BP, ExxonMobil and ConocoPhillips have delivered a fiscal contract proposal to the Alaska governor on development and market delivery of Alaska natural gas production, agreeing to the basic terms Alaska Gov. Frank Murkowski laid out last month for construction of the $20 billion pipeline project from the North Slope of Alaska to the Lower 48 states, a spokesman for the governor told NGI.
"The producers responded to the governor's most recent [terms] early this week and we are evaluating that right now," said Chuck Logsdon, a gas line adviser to the governor. "At this point in time there has been no decision made as to how we are going to proceed, but there is some evaluation going on and I think that there will be some kind of announcement relatively soon; whether that's by the end of the week or the beginning of next week I don't know at this point. But I would have to say that the two sides have gotten much closer."
A spokesman for BP Alaska said he could not comment on the proposal because of a confidentiality agreement with the other producers.
Last month, the governor delivered a proposal to the producers that laid out six principles that would guide the terms of any pipeline deal. "I am firm in my belief that we must develop a gas line, but not at any price," Murkowski said in a statement. "I believe this contract proposal is good for Alaska, good for the nation and good for the producers. If they do not agree with my assessment, then I have an obligation to pursue other opportunities for marketing our gas."
The governor said he has followed six guiding principles in the negotiations, insisting that any contract must guarantee the following: a fair share of revenues for Alaska; in-state use of the gas; access to others who explore for gas; a design that allows for expansion; state equity ownership in the pipeline; and jobs for Alaskans and job training. He said the state's equity position would be about one-fifth of the project, or about $4 billion.
Logsdon said producers have agreed to the governor's terms and are willing to allow the state to have an equity stake in the pipeline project. "That isn't a problem. That's something both sides have agreed can work."
He admitted that the governor has basically negotiated with the producers on the terms of a pipeline project to the exclusion of all the other parties that have expressed interest in building a pipeline. "The other proposals have not been rejected per se," he said. "I think the focus of the governor is to try to get an agreement with the producers because after all, all of the proposals require that you get some kind of agreement with the producers. You are going to have to either negotiate with them or fight with them in a legal arena, so the governor proposes to try to negotiate a business-type deal at this point."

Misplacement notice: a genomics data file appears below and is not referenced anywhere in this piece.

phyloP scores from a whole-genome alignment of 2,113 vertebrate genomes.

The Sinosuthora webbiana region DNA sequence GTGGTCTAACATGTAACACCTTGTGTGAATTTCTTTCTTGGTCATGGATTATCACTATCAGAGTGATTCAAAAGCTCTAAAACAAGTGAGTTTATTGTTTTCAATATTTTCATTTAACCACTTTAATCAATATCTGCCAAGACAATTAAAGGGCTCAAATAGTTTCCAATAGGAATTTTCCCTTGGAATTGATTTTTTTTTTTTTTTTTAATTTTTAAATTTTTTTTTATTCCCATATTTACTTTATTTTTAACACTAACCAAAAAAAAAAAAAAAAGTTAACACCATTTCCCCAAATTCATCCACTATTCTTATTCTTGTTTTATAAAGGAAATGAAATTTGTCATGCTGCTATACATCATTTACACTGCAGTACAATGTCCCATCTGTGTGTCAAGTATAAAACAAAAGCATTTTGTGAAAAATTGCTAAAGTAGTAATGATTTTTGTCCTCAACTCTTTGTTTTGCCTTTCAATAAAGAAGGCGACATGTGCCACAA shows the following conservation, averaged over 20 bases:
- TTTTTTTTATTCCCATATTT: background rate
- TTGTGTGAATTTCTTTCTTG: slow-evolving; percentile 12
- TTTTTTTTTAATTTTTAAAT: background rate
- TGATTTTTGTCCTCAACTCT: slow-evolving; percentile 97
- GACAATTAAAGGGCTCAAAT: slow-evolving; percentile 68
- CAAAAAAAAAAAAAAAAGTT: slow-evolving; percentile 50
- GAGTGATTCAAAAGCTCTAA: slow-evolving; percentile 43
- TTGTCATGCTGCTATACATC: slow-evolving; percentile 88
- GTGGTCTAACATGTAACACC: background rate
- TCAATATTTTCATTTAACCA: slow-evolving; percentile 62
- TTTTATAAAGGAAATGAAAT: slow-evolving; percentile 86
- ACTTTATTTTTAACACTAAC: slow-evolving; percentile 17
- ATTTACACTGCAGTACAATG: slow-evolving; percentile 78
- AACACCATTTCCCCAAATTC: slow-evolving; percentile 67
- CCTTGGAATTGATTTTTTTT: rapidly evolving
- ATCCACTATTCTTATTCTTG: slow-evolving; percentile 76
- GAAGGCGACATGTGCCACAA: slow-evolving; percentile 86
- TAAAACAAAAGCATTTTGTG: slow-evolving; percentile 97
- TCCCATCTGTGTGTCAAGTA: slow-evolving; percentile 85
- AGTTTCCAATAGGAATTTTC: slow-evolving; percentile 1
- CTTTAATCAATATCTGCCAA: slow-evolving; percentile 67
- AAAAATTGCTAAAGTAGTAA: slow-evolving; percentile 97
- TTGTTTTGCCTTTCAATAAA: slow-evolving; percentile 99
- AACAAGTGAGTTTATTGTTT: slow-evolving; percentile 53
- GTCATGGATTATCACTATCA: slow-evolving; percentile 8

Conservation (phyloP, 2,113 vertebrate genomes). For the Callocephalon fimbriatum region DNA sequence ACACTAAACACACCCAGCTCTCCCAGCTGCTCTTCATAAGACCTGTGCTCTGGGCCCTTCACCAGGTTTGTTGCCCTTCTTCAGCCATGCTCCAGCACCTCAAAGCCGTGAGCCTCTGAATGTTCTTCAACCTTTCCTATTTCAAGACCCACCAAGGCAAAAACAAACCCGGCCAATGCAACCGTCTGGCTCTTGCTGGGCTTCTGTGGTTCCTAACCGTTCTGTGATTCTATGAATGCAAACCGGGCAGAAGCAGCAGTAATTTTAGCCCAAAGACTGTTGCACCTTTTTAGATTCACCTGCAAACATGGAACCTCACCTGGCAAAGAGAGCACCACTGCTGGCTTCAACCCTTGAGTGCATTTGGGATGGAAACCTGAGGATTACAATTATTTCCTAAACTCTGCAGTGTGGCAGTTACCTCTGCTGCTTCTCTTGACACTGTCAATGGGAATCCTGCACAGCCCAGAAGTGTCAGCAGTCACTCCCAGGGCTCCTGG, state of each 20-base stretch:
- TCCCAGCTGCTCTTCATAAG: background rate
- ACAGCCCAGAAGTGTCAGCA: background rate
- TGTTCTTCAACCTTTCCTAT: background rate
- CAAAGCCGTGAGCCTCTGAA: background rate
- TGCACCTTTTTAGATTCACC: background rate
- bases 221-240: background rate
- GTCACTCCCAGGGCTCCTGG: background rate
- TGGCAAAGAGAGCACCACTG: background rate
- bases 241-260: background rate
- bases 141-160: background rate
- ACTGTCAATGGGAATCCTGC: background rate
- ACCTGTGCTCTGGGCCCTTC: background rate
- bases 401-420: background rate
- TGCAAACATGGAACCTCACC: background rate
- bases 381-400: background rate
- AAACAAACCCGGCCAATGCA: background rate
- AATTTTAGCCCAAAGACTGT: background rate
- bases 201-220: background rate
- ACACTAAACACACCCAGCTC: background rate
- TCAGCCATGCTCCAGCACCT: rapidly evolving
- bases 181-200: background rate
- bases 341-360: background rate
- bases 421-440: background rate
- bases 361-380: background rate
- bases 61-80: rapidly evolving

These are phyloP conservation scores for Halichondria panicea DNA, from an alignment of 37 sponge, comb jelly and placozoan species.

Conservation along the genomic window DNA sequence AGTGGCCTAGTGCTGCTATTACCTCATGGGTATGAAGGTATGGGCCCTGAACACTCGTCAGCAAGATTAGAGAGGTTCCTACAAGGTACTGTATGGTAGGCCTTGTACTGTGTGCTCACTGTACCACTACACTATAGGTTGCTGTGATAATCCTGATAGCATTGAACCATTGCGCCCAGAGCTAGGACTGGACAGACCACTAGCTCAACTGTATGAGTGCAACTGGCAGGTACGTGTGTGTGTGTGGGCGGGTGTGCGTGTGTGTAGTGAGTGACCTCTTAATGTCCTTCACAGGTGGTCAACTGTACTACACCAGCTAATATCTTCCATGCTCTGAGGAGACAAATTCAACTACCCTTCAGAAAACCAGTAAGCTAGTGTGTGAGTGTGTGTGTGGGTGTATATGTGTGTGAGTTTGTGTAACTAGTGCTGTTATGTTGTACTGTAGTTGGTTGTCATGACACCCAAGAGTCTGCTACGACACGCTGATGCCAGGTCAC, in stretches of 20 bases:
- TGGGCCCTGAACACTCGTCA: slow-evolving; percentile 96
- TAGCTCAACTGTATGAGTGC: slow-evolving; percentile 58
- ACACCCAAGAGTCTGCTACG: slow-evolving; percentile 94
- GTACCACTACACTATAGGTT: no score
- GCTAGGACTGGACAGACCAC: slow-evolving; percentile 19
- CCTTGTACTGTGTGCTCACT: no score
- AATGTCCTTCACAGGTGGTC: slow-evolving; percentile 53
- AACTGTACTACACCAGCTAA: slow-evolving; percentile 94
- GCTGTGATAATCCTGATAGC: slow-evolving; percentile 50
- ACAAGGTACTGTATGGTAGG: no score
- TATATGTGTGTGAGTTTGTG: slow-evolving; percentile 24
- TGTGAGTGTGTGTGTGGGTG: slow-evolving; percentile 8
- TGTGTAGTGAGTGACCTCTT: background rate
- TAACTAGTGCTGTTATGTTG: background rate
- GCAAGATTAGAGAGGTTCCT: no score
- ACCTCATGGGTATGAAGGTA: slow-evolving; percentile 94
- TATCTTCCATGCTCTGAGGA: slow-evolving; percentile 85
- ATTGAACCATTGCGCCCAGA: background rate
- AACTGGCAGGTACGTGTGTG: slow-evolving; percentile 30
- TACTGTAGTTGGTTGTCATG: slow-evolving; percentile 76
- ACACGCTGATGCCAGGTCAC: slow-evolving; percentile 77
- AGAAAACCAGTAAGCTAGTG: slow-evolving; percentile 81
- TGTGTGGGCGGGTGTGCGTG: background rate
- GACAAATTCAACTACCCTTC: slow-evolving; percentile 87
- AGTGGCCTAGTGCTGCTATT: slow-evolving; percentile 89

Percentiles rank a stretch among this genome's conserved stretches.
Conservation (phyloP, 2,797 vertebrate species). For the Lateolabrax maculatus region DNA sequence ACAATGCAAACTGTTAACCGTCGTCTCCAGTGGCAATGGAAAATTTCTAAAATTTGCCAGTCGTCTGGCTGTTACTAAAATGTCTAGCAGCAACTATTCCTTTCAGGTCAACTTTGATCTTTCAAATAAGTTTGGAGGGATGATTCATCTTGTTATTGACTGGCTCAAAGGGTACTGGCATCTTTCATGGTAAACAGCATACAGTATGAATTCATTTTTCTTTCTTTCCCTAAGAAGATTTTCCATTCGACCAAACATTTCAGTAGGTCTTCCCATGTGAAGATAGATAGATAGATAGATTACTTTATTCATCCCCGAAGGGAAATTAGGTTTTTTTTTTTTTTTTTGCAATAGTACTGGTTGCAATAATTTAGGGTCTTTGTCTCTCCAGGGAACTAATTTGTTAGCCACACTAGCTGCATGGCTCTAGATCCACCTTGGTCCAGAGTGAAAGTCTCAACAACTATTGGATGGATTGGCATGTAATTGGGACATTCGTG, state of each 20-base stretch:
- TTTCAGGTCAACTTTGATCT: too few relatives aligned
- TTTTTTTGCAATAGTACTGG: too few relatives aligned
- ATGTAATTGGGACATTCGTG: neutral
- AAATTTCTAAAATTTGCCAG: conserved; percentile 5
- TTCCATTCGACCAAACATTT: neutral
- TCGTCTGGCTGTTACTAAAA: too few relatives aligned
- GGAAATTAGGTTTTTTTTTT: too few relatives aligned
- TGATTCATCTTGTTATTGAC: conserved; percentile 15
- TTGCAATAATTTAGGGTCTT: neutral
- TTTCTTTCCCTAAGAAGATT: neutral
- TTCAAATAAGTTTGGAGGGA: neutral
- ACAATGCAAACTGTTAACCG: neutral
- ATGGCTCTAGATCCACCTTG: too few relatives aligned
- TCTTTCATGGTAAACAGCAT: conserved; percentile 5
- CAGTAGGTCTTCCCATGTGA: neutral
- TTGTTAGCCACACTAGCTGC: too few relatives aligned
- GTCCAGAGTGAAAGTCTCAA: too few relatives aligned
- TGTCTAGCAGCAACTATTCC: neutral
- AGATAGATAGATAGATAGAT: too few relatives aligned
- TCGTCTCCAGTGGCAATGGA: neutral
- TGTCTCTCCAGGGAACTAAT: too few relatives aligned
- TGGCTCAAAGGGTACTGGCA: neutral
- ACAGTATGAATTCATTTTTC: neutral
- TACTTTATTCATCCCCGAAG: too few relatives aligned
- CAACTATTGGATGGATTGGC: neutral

Logsdon said the Alaska Gasline Port Authority's most recent proposal to use the state's share of existing royalty production to jump start a pipeline project, bypassing the major producers, was an "interesting plan." However, he said it raised a lot of legal questions dealing with lease language and the state's royalty program. "Does it mean we can take one-eighth of the reserves and require the producers to produce those reserves on our schedule?
"Those are untested waters, and there are production regulations with respect to the Oil and Gas Conservation Commission which would probably dictate the terms for level of production and those sorts of things. There are a lot of questions as to whether the Port Authority could build something without the producers [on board]. There also would be some question on whether [building a smaller pipeline, as the Port Authority has proposed] would be maximizing the value of the resource for the state if the alternative is moving 4.1 Bcf/d.
"I'm not trying to say that the Port Authority's project doesn't have some merit and shouldn't be looked at; I'm just saying that, like it or not, all the proposals are going to require gas from the [major] producers at some point in the life cycle."
Logsdon also noted that there are other strategies to prod the major producers into action, including threatening to take their leases away or imposing a tax on their reserves unless and until they begin production and build a pipeline to the Lower 48 states. Some stakeholders charge that the producers don't want to build an expensive pipeline but would rather import liquefied natural gas.
"The alternative the governor has been pursuing is one of mutual self-interest," said Logsdon. "Given the state of demand for gas in North America, given the price of gas, given the federal loan guarantees [for an Alaska pipeline], given the tax credits, the accelerated depreciation and other benefits, the administration is convinced this is a 'win-win' for the state and the leasers, who have the Prudhoe Bay and Point Thompson reserves, which are in excess of 35 Tcf -- which would go a long way toward amortizing a pipeline with a life span of 30-plus years."
Logsdon said the producers see it as a "win-win" as well. "We are very close to agreeing on a contract. We have a proposal now from the producers, and we are evaluating that."
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